Cultural geographies can be full of imagination. Finland’s geography shares attributes of ice and snow, whereas some other places are filled with sand and heat. North, cold, south, warm, masculine, feminine, are ideas that we unconsciously relate to our cultural geographies. Then, ‘space’ when attached to cultural geographies is partially ‘virtual’. Interesting is, how our imagination creates space as ‘absolute’, ‘relative’, and ‘relational’ (as David Harvey challenges it).
What I am thinking in relation to my new work-in-progress research project within arts, is a questions of imagination; how do we as cultural beings and citizens of the global world, create meaning from our cultural origins, or from our cultural geographies. My current research is not about Finland, but I like to reflect one particular attribute, which so often defines Finland’s geographical imaginary. That is the forest, and forest has a meaningful and long prehistory in Finland.
Folk traditions in Finland’s territory never considered forest as pure wilderness. From the prehistoric times, people utilized its resources leaving marks on a terrain. Originally, forest metsä in Finnish language did not mean the totality of space where trees are a dominant feature of the landscape, but the term pointed to the sacred. Metsä was an edge where inhabited regions of the people ends. It was a borderline for the everyday social life (tämänpuoleinen) and it was a route to the other world (tuonpuoleinen) (Anttonen 2003, 299-301).
In the thirteenth century, early Baltic-Finnic population covered over 230 local villages in Finland’s territory. An old custom was that ritualized spaces were separated apart from the living areas. Certain trees in metsä had hiisi-inhabitants (hiidenväki) were the dead beings were put to rest at hiisi-sites. These hiisi-inhabitants were the supernatural people of the post-mortal world. When Christianity was brought into the country, the hacking of trees that had hiisi-inhabitants started, and churches were built on those spots. What then happened was, that folklore also converted hiisi –term and its ontological referent to signify ‘Hell’, as a borrowed duality from the Christian theology. The forest started to signify borders between the ‘civilized’ world and the ‘pagan’ world (Anttonen 2003, 299-301).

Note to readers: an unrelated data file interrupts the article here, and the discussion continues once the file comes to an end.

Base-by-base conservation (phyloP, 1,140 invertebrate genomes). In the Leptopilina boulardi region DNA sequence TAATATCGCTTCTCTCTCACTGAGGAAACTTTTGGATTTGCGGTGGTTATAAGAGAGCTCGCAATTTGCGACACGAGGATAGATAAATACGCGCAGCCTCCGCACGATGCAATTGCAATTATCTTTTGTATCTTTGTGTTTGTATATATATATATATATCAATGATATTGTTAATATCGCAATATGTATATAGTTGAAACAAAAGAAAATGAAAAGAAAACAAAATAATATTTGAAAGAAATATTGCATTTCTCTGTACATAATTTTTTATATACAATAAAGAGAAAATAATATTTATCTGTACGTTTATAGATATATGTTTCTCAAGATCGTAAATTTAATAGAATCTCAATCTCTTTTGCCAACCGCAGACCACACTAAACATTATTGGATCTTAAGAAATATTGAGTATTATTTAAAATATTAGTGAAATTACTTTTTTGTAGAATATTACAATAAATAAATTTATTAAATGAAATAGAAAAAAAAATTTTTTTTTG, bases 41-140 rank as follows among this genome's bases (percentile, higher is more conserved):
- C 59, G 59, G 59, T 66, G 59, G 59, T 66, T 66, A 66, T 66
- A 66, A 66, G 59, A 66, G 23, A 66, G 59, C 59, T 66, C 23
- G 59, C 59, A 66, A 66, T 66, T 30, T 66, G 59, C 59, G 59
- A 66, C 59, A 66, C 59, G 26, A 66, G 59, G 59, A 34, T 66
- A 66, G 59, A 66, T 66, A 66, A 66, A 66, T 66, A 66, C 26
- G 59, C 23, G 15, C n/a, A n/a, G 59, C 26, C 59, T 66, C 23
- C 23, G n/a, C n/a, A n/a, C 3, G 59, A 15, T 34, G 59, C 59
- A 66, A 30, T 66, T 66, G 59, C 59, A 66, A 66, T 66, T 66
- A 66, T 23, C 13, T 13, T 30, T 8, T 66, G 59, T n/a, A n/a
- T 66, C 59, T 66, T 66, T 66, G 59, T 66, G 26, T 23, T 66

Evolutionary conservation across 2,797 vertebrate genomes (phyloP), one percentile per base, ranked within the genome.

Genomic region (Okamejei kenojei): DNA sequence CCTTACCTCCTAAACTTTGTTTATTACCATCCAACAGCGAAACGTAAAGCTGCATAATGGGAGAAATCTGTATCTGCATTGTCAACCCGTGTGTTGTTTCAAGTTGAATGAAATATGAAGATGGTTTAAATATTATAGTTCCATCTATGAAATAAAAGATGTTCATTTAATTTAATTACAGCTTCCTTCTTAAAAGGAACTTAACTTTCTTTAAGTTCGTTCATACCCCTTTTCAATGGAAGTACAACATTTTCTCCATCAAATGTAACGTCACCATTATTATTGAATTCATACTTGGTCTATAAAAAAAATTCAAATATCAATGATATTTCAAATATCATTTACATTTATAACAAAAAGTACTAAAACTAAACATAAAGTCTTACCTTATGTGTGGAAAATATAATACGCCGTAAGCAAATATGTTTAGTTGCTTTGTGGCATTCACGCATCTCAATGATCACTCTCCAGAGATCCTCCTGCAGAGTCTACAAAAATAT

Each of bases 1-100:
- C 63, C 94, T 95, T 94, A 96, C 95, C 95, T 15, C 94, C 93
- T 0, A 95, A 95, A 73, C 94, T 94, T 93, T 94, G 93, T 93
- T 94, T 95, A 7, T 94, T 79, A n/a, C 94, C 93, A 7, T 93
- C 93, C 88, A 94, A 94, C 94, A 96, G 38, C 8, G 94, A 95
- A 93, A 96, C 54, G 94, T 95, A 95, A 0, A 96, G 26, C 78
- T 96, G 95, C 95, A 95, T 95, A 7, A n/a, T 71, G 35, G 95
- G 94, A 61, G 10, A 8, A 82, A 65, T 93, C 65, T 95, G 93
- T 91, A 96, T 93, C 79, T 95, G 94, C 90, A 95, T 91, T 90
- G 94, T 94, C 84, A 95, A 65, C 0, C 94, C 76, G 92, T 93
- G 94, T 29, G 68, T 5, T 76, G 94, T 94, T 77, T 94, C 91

How does this imagination enter our current ideas of the forest, is intriguing. How do we see the forest, how do we process it, occupy it, harness it, and so on?
Reference: Anttonen, Veikko 2003: “Sacred Sites as Markers of Difference-Exploring Cognitive Foundations of Territoriality”. In Lotte Tarkka (ed.): Dynamics of Tradition. Perspectives on Oral Poetry and Folk Beliefs. (Essays in honour of Anna-Leena Siikala on her 60th Birthday, January 1st 2003). Finnish Literature Society: Helsinki, pp. 291-305.